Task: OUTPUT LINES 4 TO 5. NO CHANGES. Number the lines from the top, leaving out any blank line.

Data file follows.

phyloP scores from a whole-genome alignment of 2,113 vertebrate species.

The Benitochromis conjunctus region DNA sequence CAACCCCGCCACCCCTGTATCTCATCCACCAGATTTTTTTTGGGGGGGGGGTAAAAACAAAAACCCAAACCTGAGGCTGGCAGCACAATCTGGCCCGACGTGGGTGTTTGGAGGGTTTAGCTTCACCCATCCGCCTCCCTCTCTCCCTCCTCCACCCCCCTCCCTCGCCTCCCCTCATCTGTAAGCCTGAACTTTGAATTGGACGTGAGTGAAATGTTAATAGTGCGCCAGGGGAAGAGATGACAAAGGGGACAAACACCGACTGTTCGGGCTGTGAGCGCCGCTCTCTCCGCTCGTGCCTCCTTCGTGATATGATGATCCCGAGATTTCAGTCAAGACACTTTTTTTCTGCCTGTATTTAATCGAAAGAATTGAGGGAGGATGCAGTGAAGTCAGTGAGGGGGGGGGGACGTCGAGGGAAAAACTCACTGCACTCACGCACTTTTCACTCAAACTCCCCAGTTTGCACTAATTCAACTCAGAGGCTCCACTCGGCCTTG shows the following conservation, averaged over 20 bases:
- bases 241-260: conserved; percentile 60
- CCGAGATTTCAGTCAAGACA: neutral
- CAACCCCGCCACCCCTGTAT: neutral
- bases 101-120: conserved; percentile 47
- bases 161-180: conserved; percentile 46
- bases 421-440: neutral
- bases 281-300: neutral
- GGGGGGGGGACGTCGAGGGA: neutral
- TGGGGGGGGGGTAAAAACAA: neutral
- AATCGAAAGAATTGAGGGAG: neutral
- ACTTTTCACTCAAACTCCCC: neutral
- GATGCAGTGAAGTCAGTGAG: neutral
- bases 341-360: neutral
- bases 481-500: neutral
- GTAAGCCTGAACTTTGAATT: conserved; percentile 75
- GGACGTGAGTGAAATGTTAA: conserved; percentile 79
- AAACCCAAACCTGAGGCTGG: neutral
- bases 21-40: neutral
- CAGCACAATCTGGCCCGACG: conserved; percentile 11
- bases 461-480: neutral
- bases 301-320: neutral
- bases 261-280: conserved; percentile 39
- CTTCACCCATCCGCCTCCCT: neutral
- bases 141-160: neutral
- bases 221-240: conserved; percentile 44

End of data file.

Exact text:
- CCGAGATTTCAGTCAAGACA: neutral
- CAACCCCGCCACCCCTGTAT: neutral